I haven’t traveled extensively. I have been out of the United States of America a grand total of three times, for very short periods. 10 days in Guatemala on a mission trip in high school, an hour or two in Mexico on Senior Trip, and 3 days in the Bahamas on a cruise after I graduated from college make up my short list of international travel. My family took vacations when I was a kid, but if we left the state it was only to go to the ones surrounding it. Kansas City has a amusement/water park, Worlds of Fun/Oceans of Fun, which we visited several times, and the Iowa State Fair and the nearby Adventureland drew us once or twice. The largest distance traveled was to see my Aunt in southeast Utah, to enjoy the gorgeous views of Zion and Bryce Canyon National Parks, to hike a bit of the Grand Canyon, and to visit the Four Corners. I’ve never been dissatisfied with the amount of traveling I have done, although I of course wouldn’t mind doing more of it.
It wasn’t until my husband and I, driving our rental car towards the place in northern Idaho where his brother would be married the next day, that it hit me: this was probably the furthest North that I had ever been in my life. A road sign confirmed this a few miles later, reading, “CANADA: 99 MILES.” A scene from the much-beloved and much-watched Lord of the Rings: Fellowship of the Ring flashed through my head: “If I take one more step, it’ll be the farthest away from home I’ve ever been.”
Northern Idaho is gorgeous. Evergreen trees line the roads (but don’t crowd them, as the trees do in Connecticut, which is incidentally the furthest East that I’ve ever been), and mountains make give the horizon variety in every direction. The views are lovely, the temperatures nice (even when in the 90s, as long as there is a breeze), and the people are friendly. There were a few things, however, that threw me for a loop, and had me asking myself, “what kinda state is this?!”
It is true that when we visited it was the first nice week for quite a while (the several preceding it had been wet and cold), so maybe I should cut the residents a break when I make notice of the fact that one vehicle in four was bound to be a motorcycle. Motorcycles everywhere! I had never seen so many in once place in my life. And these were not hardcore bikers by any means (although we did see a group of maybe ten or so of those at one point), they were just local motorcycle owners, out for a cruise. In addition to the fact that there were so many about, the thing that surprised me most about the riders themselves was that out of everyone we saw (aside from the hardcore bikers), there was one person wearing a helmet. Maybe I’m just used to the state law that requires that any person who takes their lives into their hands by getting on one of those things must at least pretend like they’re going to be safe by putting on a helmet, but... what kinda state wouldn’t have a law like that? (According to the state patrol website, Idaho does have a motorcycle helmet law, but it only applies to passengers under the age of 18.)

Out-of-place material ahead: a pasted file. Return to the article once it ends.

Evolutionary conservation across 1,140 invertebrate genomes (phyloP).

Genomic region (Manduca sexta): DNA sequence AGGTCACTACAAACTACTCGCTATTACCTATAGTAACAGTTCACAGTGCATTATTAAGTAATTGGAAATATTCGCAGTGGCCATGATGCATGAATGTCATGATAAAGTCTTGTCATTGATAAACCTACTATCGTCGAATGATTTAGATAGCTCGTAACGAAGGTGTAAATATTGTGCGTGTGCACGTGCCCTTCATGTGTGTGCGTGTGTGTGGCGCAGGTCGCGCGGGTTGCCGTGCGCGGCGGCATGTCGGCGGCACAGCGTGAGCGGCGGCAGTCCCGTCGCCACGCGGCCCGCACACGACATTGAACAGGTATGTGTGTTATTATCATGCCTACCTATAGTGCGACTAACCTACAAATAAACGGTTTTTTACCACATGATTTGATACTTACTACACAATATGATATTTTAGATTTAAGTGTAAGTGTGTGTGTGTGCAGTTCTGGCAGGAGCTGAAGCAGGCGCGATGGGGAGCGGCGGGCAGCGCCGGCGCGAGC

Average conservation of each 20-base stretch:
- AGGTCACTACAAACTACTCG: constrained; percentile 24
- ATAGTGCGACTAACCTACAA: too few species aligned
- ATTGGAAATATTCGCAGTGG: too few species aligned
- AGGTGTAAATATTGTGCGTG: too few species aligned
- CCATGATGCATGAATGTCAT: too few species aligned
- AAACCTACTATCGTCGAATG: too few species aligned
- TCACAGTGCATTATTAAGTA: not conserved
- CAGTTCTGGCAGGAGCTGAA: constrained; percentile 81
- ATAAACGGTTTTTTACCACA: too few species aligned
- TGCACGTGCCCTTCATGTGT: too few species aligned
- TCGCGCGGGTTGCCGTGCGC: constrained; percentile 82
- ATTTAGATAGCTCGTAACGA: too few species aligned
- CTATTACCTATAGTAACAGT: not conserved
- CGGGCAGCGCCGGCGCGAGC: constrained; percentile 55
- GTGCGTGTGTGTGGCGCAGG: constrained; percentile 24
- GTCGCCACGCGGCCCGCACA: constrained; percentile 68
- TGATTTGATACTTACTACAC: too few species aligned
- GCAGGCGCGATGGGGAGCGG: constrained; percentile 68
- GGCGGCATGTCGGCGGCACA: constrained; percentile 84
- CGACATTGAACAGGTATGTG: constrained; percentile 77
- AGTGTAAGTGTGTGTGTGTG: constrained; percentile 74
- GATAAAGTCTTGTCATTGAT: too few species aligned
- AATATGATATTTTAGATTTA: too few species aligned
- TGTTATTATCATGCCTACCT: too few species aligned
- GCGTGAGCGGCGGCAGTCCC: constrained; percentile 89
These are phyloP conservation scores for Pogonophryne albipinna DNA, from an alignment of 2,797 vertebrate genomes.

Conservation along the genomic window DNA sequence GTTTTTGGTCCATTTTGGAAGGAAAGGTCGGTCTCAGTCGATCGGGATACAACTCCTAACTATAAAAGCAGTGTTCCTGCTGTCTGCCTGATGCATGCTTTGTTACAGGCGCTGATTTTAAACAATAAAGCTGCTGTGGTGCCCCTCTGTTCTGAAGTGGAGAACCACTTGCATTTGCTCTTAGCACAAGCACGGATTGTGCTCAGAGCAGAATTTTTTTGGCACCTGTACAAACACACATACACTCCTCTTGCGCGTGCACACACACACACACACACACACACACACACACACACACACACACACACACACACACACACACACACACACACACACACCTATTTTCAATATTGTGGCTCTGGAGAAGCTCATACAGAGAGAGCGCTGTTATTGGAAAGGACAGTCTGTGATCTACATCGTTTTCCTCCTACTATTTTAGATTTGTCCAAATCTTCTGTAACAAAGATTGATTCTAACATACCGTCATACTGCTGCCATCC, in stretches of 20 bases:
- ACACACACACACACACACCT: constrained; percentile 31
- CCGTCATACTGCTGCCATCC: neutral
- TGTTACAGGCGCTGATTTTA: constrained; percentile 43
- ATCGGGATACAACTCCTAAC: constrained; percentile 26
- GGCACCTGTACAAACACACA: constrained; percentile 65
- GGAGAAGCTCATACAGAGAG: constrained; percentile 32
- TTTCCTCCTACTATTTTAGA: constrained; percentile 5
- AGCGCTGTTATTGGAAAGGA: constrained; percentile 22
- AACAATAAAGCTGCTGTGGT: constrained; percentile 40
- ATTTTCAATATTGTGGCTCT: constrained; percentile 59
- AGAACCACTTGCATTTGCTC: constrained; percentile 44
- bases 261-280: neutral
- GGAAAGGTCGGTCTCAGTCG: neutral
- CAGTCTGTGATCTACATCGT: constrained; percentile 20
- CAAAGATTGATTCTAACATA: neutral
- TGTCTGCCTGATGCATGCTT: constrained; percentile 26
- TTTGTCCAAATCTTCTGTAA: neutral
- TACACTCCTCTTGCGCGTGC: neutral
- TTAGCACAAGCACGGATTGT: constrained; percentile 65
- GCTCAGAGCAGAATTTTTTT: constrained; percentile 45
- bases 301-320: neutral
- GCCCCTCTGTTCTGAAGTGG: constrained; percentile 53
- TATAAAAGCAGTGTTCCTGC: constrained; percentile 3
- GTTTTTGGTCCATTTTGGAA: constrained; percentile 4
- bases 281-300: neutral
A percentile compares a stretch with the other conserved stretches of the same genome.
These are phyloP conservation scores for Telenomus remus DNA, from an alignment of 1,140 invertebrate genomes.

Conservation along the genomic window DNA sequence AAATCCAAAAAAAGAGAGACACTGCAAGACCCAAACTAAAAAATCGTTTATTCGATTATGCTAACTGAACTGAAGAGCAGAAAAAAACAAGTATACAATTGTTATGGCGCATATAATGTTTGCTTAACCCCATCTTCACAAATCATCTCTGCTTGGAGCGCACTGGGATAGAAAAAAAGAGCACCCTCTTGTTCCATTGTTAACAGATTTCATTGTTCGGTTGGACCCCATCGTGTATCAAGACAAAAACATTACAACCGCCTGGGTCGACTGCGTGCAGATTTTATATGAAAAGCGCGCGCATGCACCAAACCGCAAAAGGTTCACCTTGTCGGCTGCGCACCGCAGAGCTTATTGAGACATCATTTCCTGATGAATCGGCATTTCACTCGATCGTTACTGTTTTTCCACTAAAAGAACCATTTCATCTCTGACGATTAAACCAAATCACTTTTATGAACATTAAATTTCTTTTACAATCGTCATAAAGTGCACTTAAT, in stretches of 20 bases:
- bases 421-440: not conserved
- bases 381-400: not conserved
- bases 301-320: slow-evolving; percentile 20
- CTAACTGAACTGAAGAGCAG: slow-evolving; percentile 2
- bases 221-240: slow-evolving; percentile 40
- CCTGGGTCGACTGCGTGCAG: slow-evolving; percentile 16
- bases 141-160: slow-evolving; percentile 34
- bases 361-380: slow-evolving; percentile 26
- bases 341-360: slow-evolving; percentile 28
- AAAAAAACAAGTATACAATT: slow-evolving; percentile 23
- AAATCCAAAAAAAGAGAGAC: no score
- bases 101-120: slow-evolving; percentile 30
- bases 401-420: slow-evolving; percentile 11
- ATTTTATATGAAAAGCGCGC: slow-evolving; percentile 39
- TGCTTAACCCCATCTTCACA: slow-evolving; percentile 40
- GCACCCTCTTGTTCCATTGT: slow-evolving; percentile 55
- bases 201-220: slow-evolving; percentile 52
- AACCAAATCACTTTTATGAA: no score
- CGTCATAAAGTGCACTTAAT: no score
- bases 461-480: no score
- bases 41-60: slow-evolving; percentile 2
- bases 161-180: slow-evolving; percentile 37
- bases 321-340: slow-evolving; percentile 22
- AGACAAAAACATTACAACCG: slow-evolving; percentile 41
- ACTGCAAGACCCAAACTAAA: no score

After leaving the wedding on Friday, we stopped at a local grocery store to grab a snack for our tired two year old. I found crackers, I found drinks, but browsing through the yogurt, butter, and milk yielded no discovery of cheese. All I wanted were a couple of sticks of string cheese, come on, where is the cheese.... I finally wandered up toward the bakery and asked a disinterested employee, “Did I just walk past the cheese six times without seeing it, or what?” “Uh,” she replied, looking at me like I was a crazy person (and I probably looked it), “Well, it’s in the meat department.” The meat department! What kinda state is this?! I could understand the string cheese being next to the slim jims at a convenience store, but this was an actual grocery store. Someone ought to tell the management at Super 1 that cheese belongs in the dairy department.
My first experience I have saved for the last because, in my opinion, it is the most strange and hilarious. My daily desire for caffeine but aversion to coffee had my husband stopping at a corner gas station so that I could purchase a soda. I had barely gotten out of the car when I saw something that caused me to cry out: “What kinda state is this?!” The young man who moved away from the front doors just as I walked up to them must have been a member of a career path similar to bodybuilding or male modeling, and my agitated state continued as the woman manning the registers rang up my Mountain Dew. “You’re giggling,” she observed. “I am!” I responded, “I’m not from around here; what kinda state is this?!” She laughed. “I told him to put a shirt on,” she said, “it’s hot enough out there as it is.” I expressed the desire to know whether every resident went out in public in a similar state of undress, and she confessed that quite a few of them did, although most were quite the opposite of easy on the eyes. Now that I think of it, I don’t remember seeing a “No shirt, no shoes, no service” sign anywhere in Idaho, and I did see quite a few more topless men in our time there than I would necessarily have liked.
Our trip to northern Idaho was very enjoyable. We got to see family, celebrate its expansion (we love you, Ashley!) and discover things about a new place. I would love to go there again, and for more than two days this time.
Just as long as they put on a shirt, wear a motorcycle helmet, and move their cheese.